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November 2001: Hood Support Frame

As anyone who has a Tiger Cat with the weather gear will know, if you leave the car in a rain storm after a short while the roof begins to sag and creates what I call "Lake Tiger". This has the effect of both reducing headroom inside the car and soaking you as you get out.

The main reason for this is that the roof panel is a single sheet of material over a metre long with no support in the middle. After enduring a few too many soakings I decided to do something about this.

The solution turned out to be remarkably simple and cheap and is described below, basically it consists of a second removable hood frame which acts as a support, keeping the roof under tension all the time. The result is no more lake and increased headroom due to the prevention of sagging.

Also after showing the design to Jim Dudley (Tiger Racing MD) he was impressed enough to ask for the instructions below to add to the build manual for the Cat. So the section below is more of a how to rather than a explanation.

Items needed

1 x 3m length of 20mm plastic conduit

2 x 90 degree angles to fit conduit

2 x 4" lengths of doweling to fit in conduit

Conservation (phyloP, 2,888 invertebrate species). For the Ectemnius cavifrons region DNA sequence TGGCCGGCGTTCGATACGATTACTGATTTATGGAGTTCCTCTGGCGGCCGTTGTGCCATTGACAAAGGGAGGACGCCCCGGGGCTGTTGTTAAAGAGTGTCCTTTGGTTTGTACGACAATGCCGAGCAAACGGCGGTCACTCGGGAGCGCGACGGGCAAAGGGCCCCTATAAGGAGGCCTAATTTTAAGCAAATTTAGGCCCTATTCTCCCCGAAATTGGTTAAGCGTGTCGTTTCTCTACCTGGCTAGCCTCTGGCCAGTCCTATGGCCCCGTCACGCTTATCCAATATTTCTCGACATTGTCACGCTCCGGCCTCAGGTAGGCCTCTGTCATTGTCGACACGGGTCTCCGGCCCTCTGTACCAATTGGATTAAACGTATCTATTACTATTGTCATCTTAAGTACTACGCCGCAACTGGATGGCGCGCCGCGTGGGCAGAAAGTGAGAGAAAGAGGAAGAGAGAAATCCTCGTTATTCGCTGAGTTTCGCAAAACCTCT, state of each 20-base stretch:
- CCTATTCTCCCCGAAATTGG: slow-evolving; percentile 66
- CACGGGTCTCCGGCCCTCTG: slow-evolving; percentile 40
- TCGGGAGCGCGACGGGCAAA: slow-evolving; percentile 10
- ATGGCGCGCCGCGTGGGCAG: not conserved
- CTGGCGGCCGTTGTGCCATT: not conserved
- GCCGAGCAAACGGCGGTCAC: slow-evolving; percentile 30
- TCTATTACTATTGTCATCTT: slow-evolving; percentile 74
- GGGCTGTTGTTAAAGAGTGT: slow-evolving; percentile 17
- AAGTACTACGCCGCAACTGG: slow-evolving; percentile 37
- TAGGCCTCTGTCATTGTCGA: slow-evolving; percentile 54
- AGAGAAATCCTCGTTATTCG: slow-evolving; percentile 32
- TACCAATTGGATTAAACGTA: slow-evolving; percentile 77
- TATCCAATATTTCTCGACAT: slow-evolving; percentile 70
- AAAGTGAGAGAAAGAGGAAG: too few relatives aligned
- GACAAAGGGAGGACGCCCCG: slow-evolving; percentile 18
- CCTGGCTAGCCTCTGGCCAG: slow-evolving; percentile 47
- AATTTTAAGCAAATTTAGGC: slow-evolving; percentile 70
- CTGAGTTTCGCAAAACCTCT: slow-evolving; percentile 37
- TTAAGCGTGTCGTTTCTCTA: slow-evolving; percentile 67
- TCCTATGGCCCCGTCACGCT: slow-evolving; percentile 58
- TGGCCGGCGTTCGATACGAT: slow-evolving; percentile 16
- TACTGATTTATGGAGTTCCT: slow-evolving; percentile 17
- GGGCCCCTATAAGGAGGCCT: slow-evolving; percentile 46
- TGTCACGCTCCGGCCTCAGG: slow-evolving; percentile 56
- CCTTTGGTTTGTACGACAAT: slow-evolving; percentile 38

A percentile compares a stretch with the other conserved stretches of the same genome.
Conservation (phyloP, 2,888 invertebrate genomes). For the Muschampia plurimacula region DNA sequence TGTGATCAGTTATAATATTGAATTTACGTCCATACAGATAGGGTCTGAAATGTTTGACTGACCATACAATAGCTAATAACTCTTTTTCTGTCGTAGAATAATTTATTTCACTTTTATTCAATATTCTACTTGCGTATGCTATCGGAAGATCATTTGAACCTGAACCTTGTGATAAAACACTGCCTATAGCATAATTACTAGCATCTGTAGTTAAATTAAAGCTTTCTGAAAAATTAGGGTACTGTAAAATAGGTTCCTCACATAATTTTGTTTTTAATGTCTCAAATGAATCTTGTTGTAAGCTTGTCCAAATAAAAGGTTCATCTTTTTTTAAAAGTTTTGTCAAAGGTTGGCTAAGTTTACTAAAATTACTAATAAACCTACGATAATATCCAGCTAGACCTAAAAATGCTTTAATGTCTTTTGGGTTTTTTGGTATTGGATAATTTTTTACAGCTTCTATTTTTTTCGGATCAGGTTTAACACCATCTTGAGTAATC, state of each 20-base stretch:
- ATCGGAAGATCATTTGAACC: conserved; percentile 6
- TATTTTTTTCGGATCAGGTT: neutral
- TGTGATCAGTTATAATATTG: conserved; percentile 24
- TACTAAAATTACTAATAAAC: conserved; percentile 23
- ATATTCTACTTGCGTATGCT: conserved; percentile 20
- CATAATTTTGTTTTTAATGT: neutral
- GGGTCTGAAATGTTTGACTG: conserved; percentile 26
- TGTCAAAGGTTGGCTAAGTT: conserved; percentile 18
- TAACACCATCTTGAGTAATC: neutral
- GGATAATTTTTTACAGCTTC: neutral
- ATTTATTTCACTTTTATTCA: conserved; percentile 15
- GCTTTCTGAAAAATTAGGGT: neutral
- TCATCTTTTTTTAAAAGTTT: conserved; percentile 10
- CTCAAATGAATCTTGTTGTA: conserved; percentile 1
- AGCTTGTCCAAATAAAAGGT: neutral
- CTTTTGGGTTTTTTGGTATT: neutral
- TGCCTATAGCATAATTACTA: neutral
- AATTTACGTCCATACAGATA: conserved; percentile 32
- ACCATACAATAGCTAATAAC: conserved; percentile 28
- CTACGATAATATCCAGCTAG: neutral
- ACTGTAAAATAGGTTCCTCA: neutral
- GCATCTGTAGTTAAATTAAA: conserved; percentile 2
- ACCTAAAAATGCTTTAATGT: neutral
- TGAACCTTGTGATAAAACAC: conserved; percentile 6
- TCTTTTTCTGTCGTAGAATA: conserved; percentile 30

2 pairs of pin hinges (similar to side screen supports)

2 lengths of seat belt webbing approx 1000mm long

2 lengths 2" wide Velcro approx 200mm long


The first job is to make up the two straps to hold the bar in place. This will probably require an industrial grade sewing machine. If you do not have access to a suitable machine a local trimmer should be able to make these up. If not AF Smith & Sons in Peterborough (01733 340100) made the set shown in the photographs. The diagram below details how they are made.

Design of straps

Drill and tap a suitable hole though the side trim panel as in the drawing below. Ensure the hole passes into the diagonal support frame inside the rear wing. Once the hole is drilled and tapped screw the socket end of the hinge into the hole made and repeat for the other side.

Drilling Diagram

From the plastic conduit cut two lengths 620 mm long and one length 720 mm long. These sizes are around 20mm oversize to allow for variation when fitting.

With the two pieces of doweling drill a suitable hole in the end of each one and secure the other part of the pin hinge into it. Note a small rawlplug might be needed to get a good fit for the hinge. Next insert one piece of doweling into each of the short lengths of conduit ensuring that the doweling cannot move. Join the pieces together into a U frame as in the diagram below and check that it fits into the pins mounted on the car, adjust as needed.

Frame assembly

When the straps are attached to the support bar and roll bar the hood frame should sit firmly in place. When fitting the hood it should form a tight fit over the bars and not suffer from sagging in the middle. The pictures show the check straps from inside and also the frame and hood fitted to the car.

Hood fitted with frame Viewed from Inside Frame fitted without hood